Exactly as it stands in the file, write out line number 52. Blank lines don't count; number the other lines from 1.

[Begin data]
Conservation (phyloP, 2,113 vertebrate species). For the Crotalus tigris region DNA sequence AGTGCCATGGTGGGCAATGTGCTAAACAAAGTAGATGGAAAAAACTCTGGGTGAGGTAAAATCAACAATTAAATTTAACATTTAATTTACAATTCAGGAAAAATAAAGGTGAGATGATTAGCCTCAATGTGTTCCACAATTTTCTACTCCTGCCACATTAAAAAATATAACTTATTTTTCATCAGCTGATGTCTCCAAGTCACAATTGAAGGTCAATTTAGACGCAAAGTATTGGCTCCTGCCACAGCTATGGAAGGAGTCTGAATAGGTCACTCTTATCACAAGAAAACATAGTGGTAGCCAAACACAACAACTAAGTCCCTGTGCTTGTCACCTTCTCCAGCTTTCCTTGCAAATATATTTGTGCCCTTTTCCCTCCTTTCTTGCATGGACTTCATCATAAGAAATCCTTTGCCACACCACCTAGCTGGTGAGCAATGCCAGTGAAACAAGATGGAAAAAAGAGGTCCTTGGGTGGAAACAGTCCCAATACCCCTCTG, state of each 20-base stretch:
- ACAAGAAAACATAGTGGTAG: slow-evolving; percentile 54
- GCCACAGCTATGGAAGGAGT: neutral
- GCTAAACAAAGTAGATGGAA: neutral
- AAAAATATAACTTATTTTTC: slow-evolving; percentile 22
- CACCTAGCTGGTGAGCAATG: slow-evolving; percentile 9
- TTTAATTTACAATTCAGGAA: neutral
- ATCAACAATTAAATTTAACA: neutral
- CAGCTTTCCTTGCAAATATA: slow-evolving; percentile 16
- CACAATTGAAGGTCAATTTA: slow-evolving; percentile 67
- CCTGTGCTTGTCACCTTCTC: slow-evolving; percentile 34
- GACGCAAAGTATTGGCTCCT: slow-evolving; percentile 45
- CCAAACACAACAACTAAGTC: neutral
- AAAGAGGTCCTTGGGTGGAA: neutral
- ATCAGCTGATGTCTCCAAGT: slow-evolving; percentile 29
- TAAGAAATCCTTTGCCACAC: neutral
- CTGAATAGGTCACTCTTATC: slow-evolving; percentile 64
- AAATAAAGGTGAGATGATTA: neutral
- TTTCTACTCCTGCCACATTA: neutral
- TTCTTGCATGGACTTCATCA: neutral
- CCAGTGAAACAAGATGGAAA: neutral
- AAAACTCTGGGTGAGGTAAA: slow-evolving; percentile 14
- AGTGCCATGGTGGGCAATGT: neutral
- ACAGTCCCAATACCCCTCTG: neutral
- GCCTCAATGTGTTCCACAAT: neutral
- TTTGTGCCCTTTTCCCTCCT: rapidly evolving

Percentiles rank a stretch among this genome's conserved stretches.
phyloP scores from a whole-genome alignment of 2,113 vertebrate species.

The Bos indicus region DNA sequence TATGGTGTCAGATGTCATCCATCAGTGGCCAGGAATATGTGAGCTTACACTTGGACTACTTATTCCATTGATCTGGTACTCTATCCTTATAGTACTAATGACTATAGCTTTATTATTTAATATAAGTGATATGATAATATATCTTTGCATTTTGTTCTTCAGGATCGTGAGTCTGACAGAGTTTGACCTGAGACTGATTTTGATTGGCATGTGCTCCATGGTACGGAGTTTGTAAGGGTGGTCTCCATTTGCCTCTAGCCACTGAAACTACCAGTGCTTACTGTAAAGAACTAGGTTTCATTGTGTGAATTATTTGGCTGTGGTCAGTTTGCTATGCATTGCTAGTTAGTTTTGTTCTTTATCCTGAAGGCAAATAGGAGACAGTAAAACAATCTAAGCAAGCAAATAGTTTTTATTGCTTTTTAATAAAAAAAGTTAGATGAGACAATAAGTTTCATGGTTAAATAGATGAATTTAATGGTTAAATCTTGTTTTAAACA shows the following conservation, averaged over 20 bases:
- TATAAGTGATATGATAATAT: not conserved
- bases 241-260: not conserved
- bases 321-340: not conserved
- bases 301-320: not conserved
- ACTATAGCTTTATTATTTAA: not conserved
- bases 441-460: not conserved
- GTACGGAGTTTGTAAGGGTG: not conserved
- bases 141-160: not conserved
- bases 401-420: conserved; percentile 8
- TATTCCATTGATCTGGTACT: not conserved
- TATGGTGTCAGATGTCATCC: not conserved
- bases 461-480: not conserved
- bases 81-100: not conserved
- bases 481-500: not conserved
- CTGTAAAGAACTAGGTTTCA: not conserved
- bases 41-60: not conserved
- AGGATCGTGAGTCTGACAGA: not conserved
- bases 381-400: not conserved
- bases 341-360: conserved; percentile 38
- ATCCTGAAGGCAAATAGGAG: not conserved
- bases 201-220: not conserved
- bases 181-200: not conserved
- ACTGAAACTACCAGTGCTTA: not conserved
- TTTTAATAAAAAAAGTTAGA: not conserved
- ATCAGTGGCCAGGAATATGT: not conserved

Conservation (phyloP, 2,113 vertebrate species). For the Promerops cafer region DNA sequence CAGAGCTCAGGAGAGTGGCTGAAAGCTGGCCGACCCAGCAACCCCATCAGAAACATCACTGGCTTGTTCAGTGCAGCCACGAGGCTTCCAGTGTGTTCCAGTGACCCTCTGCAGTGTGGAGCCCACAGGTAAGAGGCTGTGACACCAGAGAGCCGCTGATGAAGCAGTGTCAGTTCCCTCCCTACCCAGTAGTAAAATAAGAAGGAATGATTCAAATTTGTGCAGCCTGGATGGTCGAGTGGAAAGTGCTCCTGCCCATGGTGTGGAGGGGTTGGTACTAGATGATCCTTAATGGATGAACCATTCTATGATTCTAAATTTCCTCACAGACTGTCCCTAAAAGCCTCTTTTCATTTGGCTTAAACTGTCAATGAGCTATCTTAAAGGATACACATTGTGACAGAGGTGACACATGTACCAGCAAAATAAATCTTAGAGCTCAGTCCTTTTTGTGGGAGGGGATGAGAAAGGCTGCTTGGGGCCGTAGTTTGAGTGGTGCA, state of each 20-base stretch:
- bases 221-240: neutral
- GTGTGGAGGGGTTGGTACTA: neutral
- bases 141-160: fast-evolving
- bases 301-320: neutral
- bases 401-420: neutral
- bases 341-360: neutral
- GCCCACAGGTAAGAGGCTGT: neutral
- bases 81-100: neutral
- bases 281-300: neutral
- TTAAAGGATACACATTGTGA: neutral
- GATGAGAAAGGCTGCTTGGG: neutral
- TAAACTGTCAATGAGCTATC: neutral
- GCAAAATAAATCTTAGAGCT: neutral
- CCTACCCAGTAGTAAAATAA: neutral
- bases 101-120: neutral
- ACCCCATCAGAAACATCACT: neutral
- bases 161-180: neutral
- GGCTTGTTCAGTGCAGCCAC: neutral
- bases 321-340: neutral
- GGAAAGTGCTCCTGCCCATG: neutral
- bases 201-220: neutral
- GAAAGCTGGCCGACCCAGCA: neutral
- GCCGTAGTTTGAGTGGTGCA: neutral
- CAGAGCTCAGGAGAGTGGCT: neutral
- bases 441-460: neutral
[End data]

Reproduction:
- ACTGAAACTACCAGTGCTTA: not conserved